A Comprehensive Comparison of Renowned Agile Scaling Models

A Comprehensive Comparison of Renowned Agile Scaling Models

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Scrum is one of the many frameworks emerging from agile. This agile methodology focuses on being adaptive to change and creating software iteratively. It has been widely and traditional practiced by teams of small sizes. For aligning and managing multiple teams for large or complex projects, you need an agile scaling model.

These agile scaling models provide a framework that sets down the guidelines, techniques, and workflows which ensure that working with hundreds or even thousands of practitioners, remains coordinated and easy to manage.

In this article, we have described the four popular and widely implemented scaling frameworks. After reading this article, you will realize that there is no best framework, rather you will be enlightened on the fact that before adapting any scaling method, you need to actualize what suits your environment. You will realize that just copying someone’s method is not enough. You need to deeply assess your culture to make a change and once you choose an agile scaling framework, you need to wholly and holistically apply it to extract its benefits, completely.

1. Scaled Agile Framework

1.1. Brief Description

Scaled Agile Framework (SAFe) allows enterprises to accomplish their organizational goals to produce the highest quality product in the shortest sustainable amount of time. It is an approach that scales Scrum to an Enterprise Level and gives you the freedom to scale according to your business needs. It introduces a philosophy of servant and lean-agile leadership and goes beyond just implementing an organizational structure, rather instills a new mindset.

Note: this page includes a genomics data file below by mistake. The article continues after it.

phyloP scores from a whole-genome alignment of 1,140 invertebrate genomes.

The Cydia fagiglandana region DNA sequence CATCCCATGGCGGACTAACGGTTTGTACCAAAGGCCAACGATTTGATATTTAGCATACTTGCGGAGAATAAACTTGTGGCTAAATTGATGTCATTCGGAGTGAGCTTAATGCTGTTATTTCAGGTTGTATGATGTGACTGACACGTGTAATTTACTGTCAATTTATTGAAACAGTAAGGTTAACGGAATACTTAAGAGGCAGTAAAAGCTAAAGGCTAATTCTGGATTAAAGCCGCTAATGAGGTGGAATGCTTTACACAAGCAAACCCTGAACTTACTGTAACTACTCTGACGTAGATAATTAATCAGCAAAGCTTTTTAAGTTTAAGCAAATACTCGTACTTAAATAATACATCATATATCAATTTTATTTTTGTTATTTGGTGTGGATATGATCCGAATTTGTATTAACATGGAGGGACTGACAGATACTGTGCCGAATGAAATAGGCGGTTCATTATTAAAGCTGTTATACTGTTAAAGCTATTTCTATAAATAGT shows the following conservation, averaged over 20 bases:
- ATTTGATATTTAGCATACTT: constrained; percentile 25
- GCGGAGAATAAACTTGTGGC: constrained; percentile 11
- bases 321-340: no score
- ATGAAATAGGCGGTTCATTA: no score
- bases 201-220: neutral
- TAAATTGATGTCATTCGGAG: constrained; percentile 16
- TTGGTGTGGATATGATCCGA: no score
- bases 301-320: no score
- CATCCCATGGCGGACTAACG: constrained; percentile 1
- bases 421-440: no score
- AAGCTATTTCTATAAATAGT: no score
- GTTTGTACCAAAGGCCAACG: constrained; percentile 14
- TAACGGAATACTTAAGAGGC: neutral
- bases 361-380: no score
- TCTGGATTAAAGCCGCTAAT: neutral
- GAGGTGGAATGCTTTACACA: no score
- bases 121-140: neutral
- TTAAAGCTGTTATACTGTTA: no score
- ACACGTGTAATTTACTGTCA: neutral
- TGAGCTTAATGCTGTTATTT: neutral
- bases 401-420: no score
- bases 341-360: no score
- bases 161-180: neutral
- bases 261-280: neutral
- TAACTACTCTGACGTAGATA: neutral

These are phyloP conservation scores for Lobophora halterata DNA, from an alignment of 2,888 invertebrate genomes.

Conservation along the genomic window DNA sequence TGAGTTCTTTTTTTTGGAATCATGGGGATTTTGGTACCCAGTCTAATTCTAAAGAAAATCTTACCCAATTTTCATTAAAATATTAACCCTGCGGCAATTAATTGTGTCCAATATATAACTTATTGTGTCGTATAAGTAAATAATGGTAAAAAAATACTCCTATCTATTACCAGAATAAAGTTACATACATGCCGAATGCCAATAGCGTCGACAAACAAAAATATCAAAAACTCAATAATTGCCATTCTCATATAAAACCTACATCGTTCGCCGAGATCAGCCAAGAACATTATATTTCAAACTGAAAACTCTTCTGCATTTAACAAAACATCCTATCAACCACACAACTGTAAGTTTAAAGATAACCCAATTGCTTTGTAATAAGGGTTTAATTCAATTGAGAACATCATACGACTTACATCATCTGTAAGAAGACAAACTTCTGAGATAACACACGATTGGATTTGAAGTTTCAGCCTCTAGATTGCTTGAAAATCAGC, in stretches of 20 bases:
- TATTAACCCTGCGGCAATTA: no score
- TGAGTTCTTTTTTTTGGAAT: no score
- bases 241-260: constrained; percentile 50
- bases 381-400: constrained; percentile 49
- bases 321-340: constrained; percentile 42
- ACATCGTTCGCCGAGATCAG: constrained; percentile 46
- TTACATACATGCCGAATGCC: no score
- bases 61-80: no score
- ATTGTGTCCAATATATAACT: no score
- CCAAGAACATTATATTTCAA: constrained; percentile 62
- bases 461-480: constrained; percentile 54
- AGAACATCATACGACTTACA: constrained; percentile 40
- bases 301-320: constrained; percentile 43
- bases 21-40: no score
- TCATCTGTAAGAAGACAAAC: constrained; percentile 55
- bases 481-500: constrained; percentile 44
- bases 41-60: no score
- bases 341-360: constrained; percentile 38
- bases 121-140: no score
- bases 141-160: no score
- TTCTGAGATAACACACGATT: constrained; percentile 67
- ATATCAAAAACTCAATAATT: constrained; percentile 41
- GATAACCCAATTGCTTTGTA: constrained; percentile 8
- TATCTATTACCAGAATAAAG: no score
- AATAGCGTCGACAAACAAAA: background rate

Widely known enterprises that have implemented SAFe are:

  • DHL
  • Standard Bank
  • Cisco
  • Fitbit
  • Sony Interactive Entertainment
  • Philips
  • Hewlett-Packard Enterprise
  • Accenture Technology
  • Intel

How many teams can it work with and can it be scaled?

SAFe can be easily extended and scaled to hundreds or even thousands of team members.

1.2. Roles

  • Agile teams - Consisting of 5-12 members who are cross-functional and self-managing in nature. There is a dev team, product owner and a scrum master in every team.
  • Product owner - Prepares the team backlog by prioritizing the features.
  • Scrum master - Servant leaders for their agile teams as their role is extremely vital in discussing and clearing out the problems that the teams are facing. They have to be empathetic to the members of the team thus to create a healthy and productive environment for the teams to work.
  • Product Manager - At a higher level than the product owner, product managers prioritize the features of the Program Backlog.